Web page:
Don't assume parking will be plentiful at the 41st Southern Christmas Show just because we're mired in a financial mess.
For Thursday's opening, cars lined up awaiting entry. By 11 a.m., the main lot was full and a six-acre overflow lot was packed with cars, church and tour buses, and RVs.
Shoppers thronged the halls and crowded the booths of more than 700 craft, food and other exhibitors. Those weary of carrying bulging bags added to the mounds stowed in the show's free package-holding area.
In other words, it looked the same as most years, despite forecasts for the ugliest shopping season in a long time.
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“I think we might not have as depressing a holiday season as people are saying,” said Joan Zimmerman, chief executive of Southern Shows, which produces the event. “We are pleased and surprised.”
There's a waiting list of exhibitors eager to fill last-minute openings at the show, which runs through Nov. 23. Advance ticket sales are up. Last year, more than 120,000 people turned out for what has long heralded the start of the region's holiday shopping. About 8 percent of visitors in the past have come from beyond a five-state region.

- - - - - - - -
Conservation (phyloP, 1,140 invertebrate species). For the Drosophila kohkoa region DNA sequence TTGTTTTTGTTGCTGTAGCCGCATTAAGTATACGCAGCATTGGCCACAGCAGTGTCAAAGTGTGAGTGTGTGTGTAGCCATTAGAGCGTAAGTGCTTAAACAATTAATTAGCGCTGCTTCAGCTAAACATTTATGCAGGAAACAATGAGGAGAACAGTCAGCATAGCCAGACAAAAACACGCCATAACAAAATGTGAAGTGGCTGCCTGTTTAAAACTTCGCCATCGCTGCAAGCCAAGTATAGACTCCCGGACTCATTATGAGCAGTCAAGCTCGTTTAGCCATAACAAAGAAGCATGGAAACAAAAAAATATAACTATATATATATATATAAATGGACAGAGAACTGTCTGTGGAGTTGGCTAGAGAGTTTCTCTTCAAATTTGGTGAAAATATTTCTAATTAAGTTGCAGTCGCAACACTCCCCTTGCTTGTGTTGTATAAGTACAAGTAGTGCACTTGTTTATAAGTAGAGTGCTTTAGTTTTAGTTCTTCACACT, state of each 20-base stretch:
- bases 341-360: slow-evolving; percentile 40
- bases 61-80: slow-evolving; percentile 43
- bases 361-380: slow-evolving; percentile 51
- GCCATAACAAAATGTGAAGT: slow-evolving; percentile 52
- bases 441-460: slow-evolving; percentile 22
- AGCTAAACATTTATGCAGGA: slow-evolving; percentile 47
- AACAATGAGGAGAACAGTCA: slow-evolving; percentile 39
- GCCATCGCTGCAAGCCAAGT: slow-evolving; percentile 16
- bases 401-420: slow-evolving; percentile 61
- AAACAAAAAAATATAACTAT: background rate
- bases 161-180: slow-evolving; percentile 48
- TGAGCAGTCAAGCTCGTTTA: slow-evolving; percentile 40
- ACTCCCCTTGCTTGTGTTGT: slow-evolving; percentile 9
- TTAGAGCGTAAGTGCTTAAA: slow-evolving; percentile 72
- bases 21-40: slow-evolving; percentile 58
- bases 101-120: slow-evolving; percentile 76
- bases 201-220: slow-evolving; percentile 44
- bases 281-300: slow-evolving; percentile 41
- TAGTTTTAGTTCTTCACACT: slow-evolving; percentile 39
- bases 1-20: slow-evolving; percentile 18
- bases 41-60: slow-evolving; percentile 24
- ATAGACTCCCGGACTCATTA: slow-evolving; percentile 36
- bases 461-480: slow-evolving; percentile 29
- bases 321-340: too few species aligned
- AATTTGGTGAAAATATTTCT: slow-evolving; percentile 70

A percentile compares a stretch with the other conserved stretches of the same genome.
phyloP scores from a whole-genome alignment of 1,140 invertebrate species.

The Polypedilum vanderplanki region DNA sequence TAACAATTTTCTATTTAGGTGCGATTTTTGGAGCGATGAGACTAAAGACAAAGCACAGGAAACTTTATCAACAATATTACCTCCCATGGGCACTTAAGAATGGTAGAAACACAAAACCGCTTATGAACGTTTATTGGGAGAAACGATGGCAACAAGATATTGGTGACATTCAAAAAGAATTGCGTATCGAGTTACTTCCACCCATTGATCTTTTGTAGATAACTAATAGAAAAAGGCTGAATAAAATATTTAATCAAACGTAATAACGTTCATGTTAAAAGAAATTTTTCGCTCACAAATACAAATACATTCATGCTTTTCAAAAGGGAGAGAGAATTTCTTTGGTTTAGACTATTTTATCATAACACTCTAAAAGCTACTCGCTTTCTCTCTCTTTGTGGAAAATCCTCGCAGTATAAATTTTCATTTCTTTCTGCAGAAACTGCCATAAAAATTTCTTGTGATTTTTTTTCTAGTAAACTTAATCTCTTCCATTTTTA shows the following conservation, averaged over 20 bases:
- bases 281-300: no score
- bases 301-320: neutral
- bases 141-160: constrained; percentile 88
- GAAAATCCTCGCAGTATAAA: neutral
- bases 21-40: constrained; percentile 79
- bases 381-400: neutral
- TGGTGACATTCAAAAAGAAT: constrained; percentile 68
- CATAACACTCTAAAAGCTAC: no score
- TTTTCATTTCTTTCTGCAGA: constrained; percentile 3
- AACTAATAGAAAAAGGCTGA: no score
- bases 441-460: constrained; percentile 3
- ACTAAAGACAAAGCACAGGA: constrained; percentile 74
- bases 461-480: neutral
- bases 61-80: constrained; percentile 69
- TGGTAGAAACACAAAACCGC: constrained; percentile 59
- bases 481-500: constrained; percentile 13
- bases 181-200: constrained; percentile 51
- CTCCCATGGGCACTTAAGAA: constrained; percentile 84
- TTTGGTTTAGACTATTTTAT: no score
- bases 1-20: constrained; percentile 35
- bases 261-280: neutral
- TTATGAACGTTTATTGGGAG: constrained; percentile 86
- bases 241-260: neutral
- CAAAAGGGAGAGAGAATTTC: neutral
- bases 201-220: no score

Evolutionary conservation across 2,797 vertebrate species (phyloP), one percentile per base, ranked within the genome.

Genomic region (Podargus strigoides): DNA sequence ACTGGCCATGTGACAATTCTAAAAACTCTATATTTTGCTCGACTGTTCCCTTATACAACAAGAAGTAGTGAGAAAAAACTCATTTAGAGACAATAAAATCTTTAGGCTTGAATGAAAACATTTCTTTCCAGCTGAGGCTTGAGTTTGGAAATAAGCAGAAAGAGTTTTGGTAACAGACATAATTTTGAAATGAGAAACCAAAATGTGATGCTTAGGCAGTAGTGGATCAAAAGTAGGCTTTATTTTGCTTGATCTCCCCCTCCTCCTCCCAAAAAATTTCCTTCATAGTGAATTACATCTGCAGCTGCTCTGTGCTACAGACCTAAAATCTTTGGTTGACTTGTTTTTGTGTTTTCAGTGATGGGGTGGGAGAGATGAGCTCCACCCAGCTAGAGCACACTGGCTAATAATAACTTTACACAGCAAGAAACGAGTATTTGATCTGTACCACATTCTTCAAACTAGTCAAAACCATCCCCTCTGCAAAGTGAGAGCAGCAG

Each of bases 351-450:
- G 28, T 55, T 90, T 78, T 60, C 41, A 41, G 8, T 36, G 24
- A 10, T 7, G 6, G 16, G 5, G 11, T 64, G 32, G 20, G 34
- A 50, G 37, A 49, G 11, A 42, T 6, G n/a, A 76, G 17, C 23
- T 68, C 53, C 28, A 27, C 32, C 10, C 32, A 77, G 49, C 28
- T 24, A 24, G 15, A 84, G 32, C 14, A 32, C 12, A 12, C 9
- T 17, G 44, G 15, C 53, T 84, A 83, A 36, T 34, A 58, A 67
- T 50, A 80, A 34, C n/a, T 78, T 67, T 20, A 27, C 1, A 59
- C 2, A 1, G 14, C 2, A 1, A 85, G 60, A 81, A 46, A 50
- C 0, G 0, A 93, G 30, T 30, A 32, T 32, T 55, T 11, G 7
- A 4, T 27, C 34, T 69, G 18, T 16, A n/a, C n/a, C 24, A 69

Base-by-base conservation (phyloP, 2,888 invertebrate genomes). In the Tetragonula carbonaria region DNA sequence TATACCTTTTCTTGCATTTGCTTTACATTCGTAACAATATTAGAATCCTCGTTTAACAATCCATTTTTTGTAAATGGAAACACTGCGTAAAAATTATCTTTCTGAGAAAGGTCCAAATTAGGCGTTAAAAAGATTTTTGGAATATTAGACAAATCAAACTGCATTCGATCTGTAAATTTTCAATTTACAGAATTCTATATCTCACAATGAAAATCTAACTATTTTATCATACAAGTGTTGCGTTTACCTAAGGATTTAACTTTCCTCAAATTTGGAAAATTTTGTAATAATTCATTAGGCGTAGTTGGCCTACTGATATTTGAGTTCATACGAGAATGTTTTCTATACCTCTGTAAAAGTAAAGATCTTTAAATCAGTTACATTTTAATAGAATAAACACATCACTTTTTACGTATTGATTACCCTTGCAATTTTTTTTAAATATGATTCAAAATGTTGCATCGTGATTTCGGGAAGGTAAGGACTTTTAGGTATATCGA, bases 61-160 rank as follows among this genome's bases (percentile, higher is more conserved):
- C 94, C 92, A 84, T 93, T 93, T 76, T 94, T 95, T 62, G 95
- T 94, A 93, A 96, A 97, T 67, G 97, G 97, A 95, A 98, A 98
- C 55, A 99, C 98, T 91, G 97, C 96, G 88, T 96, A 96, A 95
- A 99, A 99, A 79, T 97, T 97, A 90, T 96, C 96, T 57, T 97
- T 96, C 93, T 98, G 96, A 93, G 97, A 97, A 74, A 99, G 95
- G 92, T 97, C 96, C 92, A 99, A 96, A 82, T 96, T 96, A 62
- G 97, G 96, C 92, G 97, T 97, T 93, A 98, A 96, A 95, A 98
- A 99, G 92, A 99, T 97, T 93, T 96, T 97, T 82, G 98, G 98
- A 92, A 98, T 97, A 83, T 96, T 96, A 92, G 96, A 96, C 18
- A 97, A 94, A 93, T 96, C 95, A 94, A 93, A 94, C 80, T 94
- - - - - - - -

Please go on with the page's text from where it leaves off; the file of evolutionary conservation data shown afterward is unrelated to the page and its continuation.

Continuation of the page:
Still, this year, Zimmerman encouraged vendors to have a mix that included lower-priced offerings.
“Everyone is aware we're in a different environment,” she said.
Consumer confidence is at dismal levels and spending is down amid wrenching anxiety about job losses, plunging stocks and an epic housing rout. Nationwide, retailers are bracing for a slump.
Those worries were apparent Thursday among shoppers talking about slimmer budgets and vendors who took the unusual step of opening with discounts. But the mood was generally upbeat as families and friends gathered.